Not every minute of every staff member’s day is spent undertaking billable work. There’s a host of other activities too, like attending internal meetings, team briefing sessions, time spent traveling to and from remote sites, and probably a little socializing with colleagues, too.

You can subdivide non-billable hours into categories like “internal meetings” or “travel” and so so, or just assign non-client focused time to a central “pot” of cost. Again, the level of accuracy is up to you.

4. Ensure staff are focused or hitting KPIs

In specific settings like customer care centers, call centers or sales environments, time spent on the phone, or at a keyboard addressing text queries is a key indicator of effort undertaken. A salesperson needs to spend a good proportion of their time speaking to potential clients. Help desk staff need to be engaging one to one with customers and their issues. A time management app can help ascertain whether that is going on.

And the pitfalls in using time management apps?

1. More accurate billing = annoyed existing clients

Time management exercises often show that staff are dedicating disproportionate amounts of time to clients’ concerns and needs. Billing an existing client a “more truthful” amount may come as a shock: after all, the same tasks, detailed on last month’s bill cost the customer a whole lot less! Why the change? Be ready with a good answer!

Additionally, any hike in prices caused by your realization that you are selling your services short may put off some new customers – although in some sectors there is a significant cachet in being pricey: just make sure you deliver.

2. Better costs vs. revenue = disgruntled staff

In many workplaces, staff already feel driven, and most would say they work hard for a living – that’s human nature. Increasing pressure on employees to produce the same or better results in the same time (or less) may be resented by staff, feeling that their employers are not being fair.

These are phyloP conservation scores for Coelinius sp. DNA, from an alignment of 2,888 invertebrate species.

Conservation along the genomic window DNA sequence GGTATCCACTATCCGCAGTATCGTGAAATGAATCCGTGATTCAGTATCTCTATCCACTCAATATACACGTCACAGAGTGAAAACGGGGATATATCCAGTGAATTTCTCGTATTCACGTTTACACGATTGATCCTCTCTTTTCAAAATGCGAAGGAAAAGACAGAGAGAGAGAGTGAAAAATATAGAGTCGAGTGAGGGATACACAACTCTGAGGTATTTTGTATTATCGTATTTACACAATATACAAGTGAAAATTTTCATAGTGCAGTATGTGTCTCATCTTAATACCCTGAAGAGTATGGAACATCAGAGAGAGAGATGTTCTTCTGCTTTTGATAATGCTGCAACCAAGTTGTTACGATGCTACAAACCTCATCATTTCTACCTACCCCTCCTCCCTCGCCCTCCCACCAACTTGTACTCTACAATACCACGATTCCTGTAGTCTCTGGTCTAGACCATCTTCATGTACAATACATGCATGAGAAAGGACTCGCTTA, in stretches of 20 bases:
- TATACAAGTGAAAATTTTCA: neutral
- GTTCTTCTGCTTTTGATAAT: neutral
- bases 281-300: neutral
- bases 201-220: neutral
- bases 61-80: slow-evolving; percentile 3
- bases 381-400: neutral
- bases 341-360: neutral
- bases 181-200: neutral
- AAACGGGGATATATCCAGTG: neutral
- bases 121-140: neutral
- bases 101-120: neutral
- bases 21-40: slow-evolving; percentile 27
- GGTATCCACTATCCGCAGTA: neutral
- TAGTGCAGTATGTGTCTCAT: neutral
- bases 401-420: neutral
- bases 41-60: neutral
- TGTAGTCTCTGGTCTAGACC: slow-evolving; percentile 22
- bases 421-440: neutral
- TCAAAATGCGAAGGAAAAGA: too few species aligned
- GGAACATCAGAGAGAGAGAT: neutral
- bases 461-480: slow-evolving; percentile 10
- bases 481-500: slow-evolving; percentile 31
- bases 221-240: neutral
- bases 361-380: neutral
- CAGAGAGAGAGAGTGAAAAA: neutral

In some instances, you may find that staff begin to misrepresent their activities on the time management platform, thus negating much of its raison d’etre.

3. Reducing non-billable hours = higher bills for clients

Staff may feel uncomfortable when asked to detail daily activities, especially if made to feel that non-billable hours are in some way “a waste.” Additionally, some people tend to work better in short, concentrated bursts, while others need longer to achieve the same ends. In that situation, the former’s non-billable hours proportion will be high but may produce excellent results. As ever, it’s a case of presentation for managers deploying time management solutions, and how the results translate into HR policies.

4. Staff hitting KPIs = staff wasting time creatively

Choice of ways to measure staff performance in terms of KPIs is a delicate matter. If your sales team is expected to spend 80 percent of their time on the phone, then they will – but that’s not necessarily a measure of efficiency nor will it guarantee results. It’s a simple matter to pick up the phone and chase weak leads just to hit a phone-time KPI.

Time Management Apps: deployment conclusions

It is an error of the highest magnitude to expect any IT system to bring about changes in staff behavior. Technology is never the way to enforce a staffing policy – employees will “play the system” to tick boxes, and the cost of any time management apps will be wasted.

If your employees need to be more focused or spend more time on a particular type of activity, or you need better results, don’t invest in technology, invest in a trainer, counselor or better management.

Technology should always be a way to empower not to control or alter behavior. So when you deploy a time management solution, do so with plenty of consultation with the staff who will be filling out the data fields. If not, your expensive time management app is not worth the disk space.